At the conclusion of this week’s Olympic long-track team trials in Milwaukee, Wisc., U.S. Speedskating will have its crew for Pyeongchang, South Korea, finalized. The U.S. short-track team was cemented at the Oval two weeks ago. Now a mere month out of the 2018 Olympic Games, the program finally has its shot of erasing the nightmares of what transpired four years ago in Sochi, Russia.

For the first time in 30 years, U.S. long-track was shutout of Olympic medals.

In all, U.S. Speedskating boarded the long flight home from Russia with a single medal in hand, a silver in the men’s 5,000-meter relay in short track.

“Incredibly difficult,” Morris said.

There was drama surrounding the speedskating suits in Sochi. Athletes blamed poor performances on the suits they’d never competed in before Russia. They were supposed to give them an edge, but it became a source of contention. Prior to the 2014 Games, the long-track team had accumulated 28 World Cup medals that season.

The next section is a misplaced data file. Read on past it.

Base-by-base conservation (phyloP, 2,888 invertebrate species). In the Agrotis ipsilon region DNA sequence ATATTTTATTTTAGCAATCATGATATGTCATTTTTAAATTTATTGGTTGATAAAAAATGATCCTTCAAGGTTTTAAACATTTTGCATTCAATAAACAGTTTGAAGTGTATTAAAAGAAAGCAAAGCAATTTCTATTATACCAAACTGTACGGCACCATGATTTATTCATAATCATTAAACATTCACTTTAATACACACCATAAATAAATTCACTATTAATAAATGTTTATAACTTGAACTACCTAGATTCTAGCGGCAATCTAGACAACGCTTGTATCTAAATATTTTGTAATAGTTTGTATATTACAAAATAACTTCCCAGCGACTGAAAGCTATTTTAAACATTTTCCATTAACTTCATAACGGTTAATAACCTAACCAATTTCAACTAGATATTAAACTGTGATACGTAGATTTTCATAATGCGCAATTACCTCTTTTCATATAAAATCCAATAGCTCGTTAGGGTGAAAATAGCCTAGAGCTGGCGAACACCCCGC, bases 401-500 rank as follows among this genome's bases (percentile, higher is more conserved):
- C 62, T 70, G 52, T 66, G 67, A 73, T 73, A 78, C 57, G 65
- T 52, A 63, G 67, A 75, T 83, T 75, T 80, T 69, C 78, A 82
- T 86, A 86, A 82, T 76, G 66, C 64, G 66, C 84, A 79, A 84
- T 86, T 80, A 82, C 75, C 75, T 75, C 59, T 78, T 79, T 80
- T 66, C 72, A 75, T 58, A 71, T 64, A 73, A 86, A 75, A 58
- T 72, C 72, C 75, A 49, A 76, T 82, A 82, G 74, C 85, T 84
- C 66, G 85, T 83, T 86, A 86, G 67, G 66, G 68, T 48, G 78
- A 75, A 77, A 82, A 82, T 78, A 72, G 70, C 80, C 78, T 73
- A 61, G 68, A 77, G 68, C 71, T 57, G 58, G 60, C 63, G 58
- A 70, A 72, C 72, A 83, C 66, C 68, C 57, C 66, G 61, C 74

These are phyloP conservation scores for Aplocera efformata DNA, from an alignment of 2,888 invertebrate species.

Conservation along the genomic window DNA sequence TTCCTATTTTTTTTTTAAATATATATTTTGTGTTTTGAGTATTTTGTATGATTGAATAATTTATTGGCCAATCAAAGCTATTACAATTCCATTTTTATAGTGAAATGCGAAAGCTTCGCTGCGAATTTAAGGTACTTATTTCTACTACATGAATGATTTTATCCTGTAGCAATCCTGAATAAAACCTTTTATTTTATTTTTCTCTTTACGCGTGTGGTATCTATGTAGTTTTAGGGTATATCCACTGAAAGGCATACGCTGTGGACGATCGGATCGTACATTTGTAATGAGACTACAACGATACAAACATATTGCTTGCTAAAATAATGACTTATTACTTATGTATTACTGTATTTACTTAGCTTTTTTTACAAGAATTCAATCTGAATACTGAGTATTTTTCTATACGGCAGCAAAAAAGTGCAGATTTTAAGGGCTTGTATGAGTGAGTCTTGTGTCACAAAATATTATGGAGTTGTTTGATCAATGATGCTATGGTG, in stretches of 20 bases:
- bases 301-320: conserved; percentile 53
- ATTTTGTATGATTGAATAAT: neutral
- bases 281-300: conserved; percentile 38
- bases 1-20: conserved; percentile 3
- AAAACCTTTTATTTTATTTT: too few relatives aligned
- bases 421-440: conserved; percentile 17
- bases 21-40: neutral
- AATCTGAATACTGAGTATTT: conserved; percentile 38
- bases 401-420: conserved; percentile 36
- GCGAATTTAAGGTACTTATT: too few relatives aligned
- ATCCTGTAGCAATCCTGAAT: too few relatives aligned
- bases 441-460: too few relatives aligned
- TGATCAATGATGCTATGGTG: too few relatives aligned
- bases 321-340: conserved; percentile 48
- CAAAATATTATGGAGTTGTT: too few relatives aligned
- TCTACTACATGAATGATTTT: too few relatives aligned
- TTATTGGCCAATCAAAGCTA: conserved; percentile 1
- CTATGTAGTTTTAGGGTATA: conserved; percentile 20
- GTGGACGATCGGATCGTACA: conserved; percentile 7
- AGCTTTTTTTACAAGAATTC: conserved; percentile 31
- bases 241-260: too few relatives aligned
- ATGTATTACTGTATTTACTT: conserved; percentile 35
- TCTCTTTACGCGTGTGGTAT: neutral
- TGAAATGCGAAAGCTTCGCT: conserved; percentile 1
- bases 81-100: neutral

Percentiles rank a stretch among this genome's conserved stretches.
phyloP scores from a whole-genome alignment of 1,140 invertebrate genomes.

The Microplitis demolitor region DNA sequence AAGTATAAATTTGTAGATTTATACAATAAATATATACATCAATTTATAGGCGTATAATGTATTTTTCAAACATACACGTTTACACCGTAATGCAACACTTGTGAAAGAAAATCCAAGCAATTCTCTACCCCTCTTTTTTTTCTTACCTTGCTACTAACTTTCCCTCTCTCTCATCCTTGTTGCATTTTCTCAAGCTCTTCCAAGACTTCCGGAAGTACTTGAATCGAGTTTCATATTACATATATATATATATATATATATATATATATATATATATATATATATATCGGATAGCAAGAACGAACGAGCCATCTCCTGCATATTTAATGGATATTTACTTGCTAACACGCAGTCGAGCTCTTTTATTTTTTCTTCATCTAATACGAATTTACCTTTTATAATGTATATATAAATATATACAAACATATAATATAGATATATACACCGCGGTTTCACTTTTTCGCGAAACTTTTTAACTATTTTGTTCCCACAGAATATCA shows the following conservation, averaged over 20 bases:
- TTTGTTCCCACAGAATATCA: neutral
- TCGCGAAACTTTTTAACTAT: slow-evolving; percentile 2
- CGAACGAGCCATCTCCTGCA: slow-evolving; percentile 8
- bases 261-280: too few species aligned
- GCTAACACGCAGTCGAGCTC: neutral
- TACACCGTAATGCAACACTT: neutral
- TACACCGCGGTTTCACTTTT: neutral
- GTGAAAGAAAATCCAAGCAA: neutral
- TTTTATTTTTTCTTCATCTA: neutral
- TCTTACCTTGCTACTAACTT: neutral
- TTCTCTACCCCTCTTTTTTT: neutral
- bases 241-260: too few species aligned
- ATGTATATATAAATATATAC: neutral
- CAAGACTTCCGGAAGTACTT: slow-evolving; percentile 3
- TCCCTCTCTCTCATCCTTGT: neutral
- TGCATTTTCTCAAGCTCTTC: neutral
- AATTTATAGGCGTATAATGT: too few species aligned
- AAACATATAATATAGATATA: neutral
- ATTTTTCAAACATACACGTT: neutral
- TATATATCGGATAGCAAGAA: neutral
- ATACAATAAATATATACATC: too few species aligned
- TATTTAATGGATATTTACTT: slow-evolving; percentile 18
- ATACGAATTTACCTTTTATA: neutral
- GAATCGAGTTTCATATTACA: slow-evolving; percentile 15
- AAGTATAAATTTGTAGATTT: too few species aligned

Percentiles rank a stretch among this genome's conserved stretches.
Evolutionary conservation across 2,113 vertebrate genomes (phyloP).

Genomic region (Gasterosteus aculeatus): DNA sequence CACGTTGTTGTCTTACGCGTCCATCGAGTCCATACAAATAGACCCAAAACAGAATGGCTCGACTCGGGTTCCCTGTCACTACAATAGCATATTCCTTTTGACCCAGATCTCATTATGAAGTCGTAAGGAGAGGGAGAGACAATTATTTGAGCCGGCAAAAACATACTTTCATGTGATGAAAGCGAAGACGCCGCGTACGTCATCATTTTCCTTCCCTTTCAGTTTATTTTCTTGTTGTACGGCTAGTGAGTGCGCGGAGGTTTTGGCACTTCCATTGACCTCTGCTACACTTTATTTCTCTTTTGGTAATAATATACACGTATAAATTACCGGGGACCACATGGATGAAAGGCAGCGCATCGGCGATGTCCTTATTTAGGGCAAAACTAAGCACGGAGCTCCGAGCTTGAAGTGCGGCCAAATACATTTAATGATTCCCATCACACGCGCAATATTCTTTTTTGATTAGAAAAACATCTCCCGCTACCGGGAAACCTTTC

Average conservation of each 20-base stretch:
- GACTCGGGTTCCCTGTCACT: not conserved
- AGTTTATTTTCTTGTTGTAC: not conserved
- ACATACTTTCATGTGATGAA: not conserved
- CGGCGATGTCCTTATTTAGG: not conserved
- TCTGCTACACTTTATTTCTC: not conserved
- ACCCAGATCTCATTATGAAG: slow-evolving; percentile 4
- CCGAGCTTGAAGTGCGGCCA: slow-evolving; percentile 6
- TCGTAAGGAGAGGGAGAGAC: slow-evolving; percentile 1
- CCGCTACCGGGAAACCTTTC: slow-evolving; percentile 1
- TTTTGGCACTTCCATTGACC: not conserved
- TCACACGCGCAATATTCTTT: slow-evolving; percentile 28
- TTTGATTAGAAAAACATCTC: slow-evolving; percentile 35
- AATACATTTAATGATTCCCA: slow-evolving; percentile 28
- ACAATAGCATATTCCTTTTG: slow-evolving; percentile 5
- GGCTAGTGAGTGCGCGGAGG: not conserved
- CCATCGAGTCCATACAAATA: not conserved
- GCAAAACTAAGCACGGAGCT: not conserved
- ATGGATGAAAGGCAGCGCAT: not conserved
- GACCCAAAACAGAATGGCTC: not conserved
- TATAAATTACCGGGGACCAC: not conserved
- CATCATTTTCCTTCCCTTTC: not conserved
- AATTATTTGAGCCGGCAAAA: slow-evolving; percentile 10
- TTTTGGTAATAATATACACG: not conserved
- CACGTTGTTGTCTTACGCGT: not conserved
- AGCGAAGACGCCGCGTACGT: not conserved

They were rolling. Then it all splintered apart in Sochi. That lead to an extensive investigation within the governing body of how things spiraled on the world’s stage.

Coaching staffs were replaced. New training techniques implemented. One of the most important takeaways from the review was that World Cup medals are great, but Olympic medals are even shinier. Individual athletes were given long-term plans for peaking at the right moment. Meaning being at their top speed in January and February in an Olympics year — not in the fall somewhere on a World Cup stage.